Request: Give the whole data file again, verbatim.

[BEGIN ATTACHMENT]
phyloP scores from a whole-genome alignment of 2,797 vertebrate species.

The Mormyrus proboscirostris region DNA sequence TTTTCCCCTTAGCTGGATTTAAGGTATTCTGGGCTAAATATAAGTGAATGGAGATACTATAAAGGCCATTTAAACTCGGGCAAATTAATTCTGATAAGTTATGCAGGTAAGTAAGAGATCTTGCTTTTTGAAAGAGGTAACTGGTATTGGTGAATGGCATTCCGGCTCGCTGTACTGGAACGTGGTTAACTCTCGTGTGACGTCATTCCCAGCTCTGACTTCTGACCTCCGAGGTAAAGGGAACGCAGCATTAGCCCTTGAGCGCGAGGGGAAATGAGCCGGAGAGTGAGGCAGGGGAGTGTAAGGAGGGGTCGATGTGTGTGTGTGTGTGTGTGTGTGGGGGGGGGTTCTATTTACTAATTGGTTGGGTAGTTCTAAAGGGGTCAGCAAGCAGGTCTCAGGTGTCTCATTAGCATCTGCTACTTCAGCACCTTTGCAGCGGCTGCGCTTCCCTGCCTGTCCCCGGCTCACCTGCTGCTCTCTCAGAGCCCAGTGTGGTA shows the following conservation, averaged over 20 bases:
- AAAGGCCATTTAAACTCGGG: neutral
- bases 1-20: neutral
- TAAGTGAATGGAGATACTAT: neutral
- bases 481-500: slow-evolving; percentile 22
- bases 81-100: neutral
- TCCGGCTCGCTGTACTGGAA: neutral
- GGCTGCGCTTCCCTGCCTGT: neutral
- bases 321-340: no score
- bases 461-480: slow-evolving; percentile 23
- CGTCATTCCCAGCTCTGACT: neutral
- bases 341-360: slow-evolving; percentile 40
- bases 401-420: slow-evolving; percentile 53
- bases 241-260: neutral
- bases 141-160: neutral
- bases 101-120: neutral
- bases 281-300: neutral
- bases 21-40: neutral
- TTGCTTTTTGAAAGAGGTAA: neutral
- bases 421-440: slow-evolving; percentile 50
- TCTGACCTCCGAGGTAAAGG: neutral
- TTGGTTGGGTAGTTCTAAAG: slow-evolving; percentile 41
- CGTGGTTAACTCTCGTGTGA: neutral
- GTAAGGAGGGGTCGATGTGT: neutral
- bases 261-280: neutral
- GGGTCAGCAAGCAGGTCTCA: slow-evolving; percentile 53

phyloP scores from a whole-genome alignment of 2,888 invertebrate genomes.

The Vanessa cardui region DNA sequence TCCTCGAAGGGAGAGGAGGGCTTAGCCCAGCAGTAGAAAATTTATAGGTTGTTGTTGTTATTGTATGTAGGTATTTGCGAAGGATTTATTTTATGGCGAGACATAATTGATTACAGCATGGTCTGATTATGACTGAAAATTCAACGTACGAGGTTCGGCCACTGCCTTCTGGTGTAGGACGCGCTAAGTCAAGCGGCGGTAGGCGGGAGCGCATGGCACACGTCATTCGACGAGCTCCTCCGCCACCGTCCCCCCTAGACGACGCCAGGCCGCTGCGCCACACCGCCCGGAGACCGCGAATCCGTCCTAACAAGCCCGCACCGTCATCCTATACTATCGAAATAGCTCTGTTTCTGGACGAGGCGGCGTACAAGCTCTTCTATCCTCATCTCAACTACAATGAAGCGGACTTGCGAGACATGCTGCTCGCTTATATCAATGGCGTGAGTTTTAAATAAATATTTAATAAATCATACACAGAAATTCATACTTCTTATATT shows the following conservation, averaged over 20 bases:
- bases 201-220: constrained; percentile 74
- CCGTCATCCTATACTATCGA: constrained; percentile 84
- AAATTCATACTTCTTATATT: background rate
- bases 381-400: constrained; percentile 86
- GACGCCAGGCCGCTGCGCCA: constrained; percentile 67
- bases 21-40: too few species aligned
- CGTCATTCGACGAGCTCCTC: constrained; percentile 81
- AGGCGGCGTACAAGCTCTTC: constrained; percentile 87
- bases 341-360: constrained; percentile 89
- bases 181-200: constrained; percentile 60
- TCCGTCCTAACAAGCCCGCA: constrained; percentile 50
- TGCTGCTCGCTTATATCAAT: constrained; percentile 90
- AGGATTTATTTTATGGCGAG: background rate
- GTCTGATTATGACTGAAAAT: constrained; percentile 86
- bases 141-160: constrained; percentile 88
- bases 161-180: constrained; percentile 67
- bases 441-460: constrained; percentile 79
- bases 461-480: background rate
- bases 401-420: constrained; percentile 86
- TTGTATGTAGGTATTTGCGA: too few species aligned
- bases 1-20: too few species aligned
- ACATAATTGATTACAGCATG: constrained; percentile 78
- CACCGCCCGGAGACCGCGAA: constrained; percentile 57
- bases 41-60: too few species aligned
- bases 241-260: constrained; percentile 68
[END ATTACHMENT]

phyloP scores from a whole-genome alignment of 2,797 vertebrate species.

The Mormyrus proboscirostris region DNA sequence TTTTCCCCTTAGCTGGATTTAAGGTATTCTGGGCTAAATATAAGTGAATGGAGATACTATAAAGGCCATTTAAACTCGGGCAAATTAATTCTGATAAGTTATGCAGGTAAGTAAGAGATCTTGCTTTTTGAAAGAGGTAACTGGTATTGGTGAATGGCATTCCGGCTCGCTGTACTGGAACGTGGTTAACTCTCGTGTGACGTCATTCCCAGCTCTGACTTCTGACCTCCGAGGTAAAGGGAACGCAGCATTAGCCCTTGAGCGCGAGGGGAAATGAGCCGGAGAGTGAGGCAGGGGAGTGTAAGGAGGGGTCGATGTGTGTGTGTGTGTGTGTGTGTGGGGGGGGGTTCTATTTACTAATTGGTTGGGTAGTTCTAAAGGGGTCAGCAAGCAGGTCTCAGGTGTCTCATTAGCATCTGCTACTTCAGCACCTTTGCAGCGGCTGCGCTTCCCTGCCTGTCCCCGGCTCACCTGCTGCTCTCTCAGAGCCCAGTGTGGTA shows the following conservation, averaged over 20 bases:
- AAAGGCCATTTAAACTCGGG: neutral
- bases 1-20: neutral
- TAAGTGAATGGAGATACTAT: neutral
- bases 481-500: slow-evolving; percentile 22
- bases 81-100: neutral
- TCCGGCTCGCTGTACTGGAA: neutral
- GGCTGCGCTTCCCTGCCTGT: neutral
- bases 321-340: no score
- bases 461-480: slow-evolving; percentile 23
- CGTCATTCCCAGCTCTGACT: neutral
- bases 341-360: slow-evolving; percentile 40
- bases 401-420: slow-evolving; percentile 53
- bases 241-260: neutral
- bases 141-160: neutral
- bases 101-120: neutral
- bases 281-300: neutral
- bases 21-40: neutral
- TTGCTTTTTGAAAGAGGTAA: neutral
- bases 421-440: slow-evolving; percentile 50
- TCTGACCTCCGAGGTAAAGG: neutral
- TTGGTTGGGTAGTTCTAAAG: slow-evolving; percentile 41
- CGTGGTTAACTCTCGTGTGA: neutral
- GTAAGGAGGGGTCGATGTGT: neutral
- bases 261-280: neutral
- GGGTCAGCAAGCAGGTCTCA: slow-evolving; percentile 53

phyloP scores from a whole-genome alignment of 2,888 invertebrate genomes.

The Vanessa cardui region DNA sequence TCCTCGAAGGGAGAGGAGGGCTTAGCCCAGCAGTAGAAAATTTATAGGTTGTTGTTGTTATTGTATGTAGGTATTTGCGAAGGATTTATTTTATGGCGAGACATAATTGATTACAGCATGGTCTGATTATGACTGAAAATTCAACGTACGAGGTTCGGCCACTGCCTTCTGGTGTAGGACGCGCTAAGTCAAGCGGCGGTAGGCGGGAGCGCATGGCACACGTCATTCGACGAGCTCCTCCGCCACCGTCCCCCCTAGACGACGCCAGGCCGCTGCGCCACACCGCCCGGAGACCGCGAATCCGTCCTAACAAGCCCGCACCGTCATCCTATACTATCGAAATAGCTCTGTTTCTGGACGAGGCGGCGTACAAGCTCTTCTATCCTCATCTCAACTACAATGAAGCGGACTTGCGAGACATGCTGCTCGCTTATATCAATGGCGTGAGTTTTAAATAAATATTTAATAAATCATACACAGAAATTCATACTTCTTATATT shows the following conservation, averaged over 20 bases:
- bases 201-220: constrained; percentile 74
- CCGTCATCCTATACTATCGA: constrained; percentile 84
- AAATTCATACTTCTTATATT: background rate
- bases 381-400: constrained; percentile 86
- GACGCCAGGCCGCTGCGCCA: constrained; percentile 67
- bases 21-40: too few species aligned
- CGTCATTCGACGAGCTCCTC: constrained; percentile 81
- AGGCGGCGTACAAGCTCTTC: constrained; percentile 87
- bases 341-360: constrained; percentile 89
- bases 181-200: constrained; percentile 60
- TCCGTCCTAACAAGCCCGCA: constrained; percentile 50
- TGCTGCTCGCTTATATCAAT: constrained; percentile 90
- AGGATTTATTTTATGGCGAG: background rate
- GTCTGATTATGACTGAAAAT: constrained; percentile 86
- bases 141-160: constrained; percentile 88
- bases 161-180: constrained; percentile 67
- bases 441-460: constrained; percentile 79
- bases 461-480: background rate
- bases 401-420: constrained; percentile 86
- TTGTATGTAGGTATTTGCGA: too few species aligned
- bases 1-20: too few species aligned
- ACATAATTGATTACAGCATG: constrained; percentile 78
- CACCGCCCGGAGACCGCGAA: constrained; percentile 57
- bases 41-60: too few species aligned
- bases 241-260: constrained; percentile 68